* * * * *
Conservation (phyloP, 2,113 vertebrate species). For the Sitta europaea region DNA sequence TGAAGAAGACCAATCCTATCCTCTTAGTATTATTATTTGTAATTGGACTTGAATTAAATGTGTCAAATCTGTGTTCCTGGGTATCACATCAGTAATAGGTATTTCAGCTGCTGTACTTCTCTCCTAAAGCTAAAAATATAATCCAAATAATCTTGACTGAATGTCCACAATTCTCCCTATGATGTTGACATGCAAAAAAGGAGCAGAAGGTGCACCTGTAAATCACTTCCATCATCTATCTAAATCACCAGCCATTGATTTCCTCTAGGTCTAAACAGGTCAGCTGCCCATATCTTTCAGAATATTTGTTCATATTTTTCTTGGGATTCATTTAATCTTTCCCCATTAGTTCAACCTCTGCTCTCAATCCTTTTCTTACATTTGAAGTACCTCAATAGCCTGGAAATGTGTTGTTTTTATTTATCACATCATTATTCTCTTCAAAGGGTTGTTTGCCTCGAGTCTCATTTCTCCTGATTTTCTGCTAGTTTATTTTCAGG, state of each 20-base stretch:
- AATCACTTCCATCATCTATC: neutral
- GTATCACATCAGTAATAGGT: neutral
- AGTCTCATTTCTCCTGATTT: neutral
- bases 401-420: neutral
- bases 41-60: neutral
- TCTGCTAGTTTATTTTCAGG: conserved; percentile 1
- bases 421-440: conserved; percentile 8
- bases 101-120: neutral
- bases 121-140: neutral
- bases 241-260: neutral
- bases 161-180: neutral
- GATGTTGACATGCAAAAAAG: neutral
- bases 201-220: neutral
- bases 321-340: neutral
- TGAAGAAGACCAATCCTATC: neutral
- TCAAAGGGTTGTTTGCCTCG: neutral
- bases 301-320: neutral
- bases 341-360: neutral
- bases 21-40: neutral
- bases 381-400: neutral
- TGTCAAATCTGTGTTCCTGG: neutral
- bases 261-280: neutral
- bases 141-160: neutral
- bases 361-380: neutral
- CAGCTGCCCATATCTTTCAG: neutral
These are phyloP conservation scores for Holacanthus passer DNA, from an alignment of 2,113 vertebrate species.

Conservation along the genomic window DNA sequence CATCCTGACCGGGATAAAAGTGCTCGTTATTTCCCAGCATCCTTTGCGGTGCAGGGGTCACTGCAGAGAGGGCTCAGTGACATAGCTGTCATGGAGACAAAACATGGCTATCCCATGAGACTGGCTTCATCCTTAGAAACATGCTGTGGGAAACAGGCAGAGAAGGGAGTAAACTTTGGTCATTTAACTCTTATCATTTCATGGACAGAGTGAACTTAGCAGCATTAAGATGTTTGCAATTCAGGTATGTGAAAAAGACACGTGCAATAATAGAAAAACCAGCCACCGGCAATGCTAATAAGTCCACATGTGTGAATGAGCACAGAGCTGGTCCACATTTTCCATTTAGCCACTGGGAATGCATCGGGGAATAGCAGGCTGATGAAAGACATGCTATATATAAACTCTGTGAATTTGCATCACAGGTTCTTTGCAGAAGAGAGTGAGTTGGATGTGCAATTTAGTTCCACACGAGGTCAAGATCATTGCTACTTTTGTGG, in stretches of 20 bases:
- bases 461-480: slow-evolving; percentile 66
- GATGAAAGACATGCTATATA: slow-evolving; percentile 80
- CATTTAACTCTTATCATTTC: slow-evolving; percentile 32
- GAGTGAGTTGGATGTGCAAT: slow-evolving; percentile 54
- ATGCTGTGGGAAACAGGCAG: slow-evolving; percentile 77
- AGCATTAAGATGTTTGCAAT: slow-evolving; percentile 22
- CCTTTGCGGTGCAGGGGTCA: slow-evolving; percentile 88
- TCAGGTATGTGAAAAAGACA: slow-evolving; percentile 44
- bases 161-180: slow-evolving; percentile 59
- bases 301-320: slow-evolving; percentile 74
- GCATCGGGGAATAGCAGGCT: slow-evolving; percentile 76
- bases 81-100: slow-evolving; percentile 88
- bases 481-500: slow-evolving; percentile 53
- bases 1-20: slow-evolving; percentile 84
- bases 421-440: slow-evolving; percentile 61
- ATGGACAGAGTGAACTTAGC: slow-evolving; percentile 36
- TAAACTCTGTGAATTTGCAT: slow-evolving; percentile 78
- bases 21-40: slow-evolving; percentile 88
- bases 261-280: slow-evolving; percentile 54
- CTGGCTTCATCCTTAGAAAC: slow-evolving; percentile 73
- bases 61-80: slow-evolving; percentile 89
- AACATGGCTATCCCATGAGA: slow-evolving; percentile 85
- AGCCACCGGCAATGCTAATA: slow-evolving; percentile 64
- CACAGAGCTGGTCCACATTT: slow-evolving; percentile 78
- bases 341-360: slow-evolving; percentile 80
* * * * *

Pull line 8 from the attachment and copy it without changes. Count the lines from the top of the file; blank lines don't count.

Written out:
- bases 421-440: conserved; percentile 8